Private Right of Action Delay Shortened to 2 Years

The private right of action in ADPPA was delayed for 4 years; however, the revised ADPPA sees that delay reduced to two years from the date ADPPA is signed into law. This change will go some way toward addressing the concerns of Representatives and Senators about the lack of enforcement of ADPPA compliance.

Small Businesses Exempt from Private Right of Action

The private right of action in ADPPA allows individuals to take legal action against companies that have violated their rights under ADPPA, and that could have a huge toll on small businesses. Pro-business states such as Utah will certainly welcome the move to remove the private right of action against small businesses, which are classed as any business with revenues of less than $25 million that engage with the covered data of fewer than 50,000 individuals, and earn less than half of their revenue from transferring covered data.

Tiers Introduced for Knowledge an Individual is Under 17 Years

ADPPA treats the covered data of adults and minors differently, and places very strict controls over the use of minors’ data – individuals under 17 years of age. ADPPA prevented companies from using minors’ data for targeted advertising if they had knowledge that an individual is under 17 years of age. A tiered approach has been introduced in the revised ADPPA regarding knowledge of an individual’s age, which is based on the size of a company.

Constructive knowledge – applies to high-impact social media companies that know or should have known that an individual is under 17 years old. Willful disregard applies to all large data holders and service providers who are aware that an individual is under 17 years of age. Actual knowledge applies to all other businesses that do not fall into the previous categories.

National Center for Missing and Exploited Children Exempted

Without access to the data of minors, the National Center for Missing and Exploited Children would be unable to perform its important functions of tackling child trafficking, abduction, and abuse. The ADPPA has been revised to exempt the National Center for Missing and Exploited Children, which will be able to continue to work with the data of minors under 17 years of age.

Employee Data Further Exempted from ADPPA

Employee data is exempt from ADPPA but the language has now been changed to clarify that employee data also includes data that is used solely for professional activities on behalf of the business.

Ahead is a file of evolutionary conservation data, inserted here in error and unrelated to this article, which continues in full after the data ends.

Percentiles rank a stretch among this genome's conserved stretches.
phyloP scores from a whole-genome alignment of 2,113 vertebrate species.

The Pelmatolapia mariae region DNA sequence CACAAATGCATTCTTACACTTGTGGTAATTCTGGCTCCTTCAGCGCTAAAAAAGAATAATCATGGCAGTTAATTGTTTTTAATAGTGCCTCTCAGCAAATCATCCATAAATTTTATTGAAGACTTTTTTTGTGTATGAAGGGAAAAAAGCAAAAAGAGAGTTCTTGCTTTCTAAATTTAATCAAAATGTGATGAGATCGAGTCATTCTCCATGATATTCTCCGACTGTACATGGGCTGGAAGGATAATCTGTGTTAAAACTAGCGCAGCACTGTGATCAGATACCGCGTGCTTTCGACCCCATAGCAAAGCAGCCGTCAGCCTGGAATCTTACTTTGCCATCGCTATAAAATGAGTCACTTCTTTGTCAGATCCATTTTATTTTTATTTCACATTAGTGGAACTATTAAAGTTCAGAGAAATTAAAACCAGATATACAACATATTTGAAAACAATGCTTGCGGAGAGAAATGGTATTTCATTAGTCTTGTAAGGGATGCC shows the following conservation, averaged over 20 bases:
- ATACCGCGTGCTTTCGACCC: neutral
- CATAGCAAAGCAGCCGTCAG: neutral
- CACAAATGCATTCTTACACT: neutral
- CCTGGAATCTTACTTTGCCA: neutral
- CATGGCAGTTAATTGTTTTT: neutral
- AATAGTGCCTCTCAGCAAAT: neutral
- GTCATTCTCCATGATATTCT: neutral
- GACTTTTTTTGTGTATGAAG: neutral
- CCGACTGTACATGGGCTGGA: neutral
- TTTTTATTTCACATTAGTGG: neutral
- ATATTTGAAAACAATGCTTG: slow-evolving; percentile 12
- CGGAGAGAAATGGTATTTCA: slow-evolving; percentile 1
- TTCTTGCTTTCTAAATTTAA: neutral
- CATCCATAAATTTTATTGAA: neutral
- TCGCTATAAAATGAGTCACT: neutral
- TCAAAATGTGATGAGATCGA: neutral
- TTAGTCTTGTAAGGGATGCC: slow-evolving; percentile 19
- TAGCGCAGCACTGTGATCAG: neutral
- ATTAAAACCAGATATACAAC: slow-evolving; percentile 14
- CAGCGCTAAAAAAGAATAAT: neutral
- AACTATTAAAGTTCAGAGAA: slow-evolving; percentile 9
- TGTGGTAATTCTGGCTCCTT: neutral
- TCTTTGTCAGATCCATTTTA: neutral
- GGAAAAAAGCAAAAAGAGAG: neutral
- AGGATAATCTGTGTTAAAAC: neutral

ADPPA Will Still Preempt State Laws

A major sticking point is the preemption of state laws. While some states will benefit from greater privacy protections, others will see a reduction. One area where changes to ADPPA were requested is the issue of preemption. 10 state attorneys general wrote to congressional leaders requesting states be given the option of increasing privacy protections for state residents, suggesting a federal privacy law should set a baseline for data privacy and protection rather than a ceiling. However, this aspect of ADPPA remains unchanged.

What Happens Next?

The ADPPA updates have seen the bill pass the House Committee vote so it now heads to the House floor, where House Representatives will vote on the bill. If the bill wins the support of a majority of House Representatives, the bill will then advance to the Senate Committee on Commerce, Science, and Transportation, which will scrutinize the bill. If the bill survives, it will head to the Senate floor for a vote – the final stage in the process before heading to the president’s desk. President Biden will then have the final say, and if the bill is signed, it will become the first federal data privacy and protection bill to be signed into law. There is strong support, but it is unlikely that ADPPA will reach the president’s desk without further amendments. Whether those amendments can be made without losing its current strong bipartisan support remains to be seen.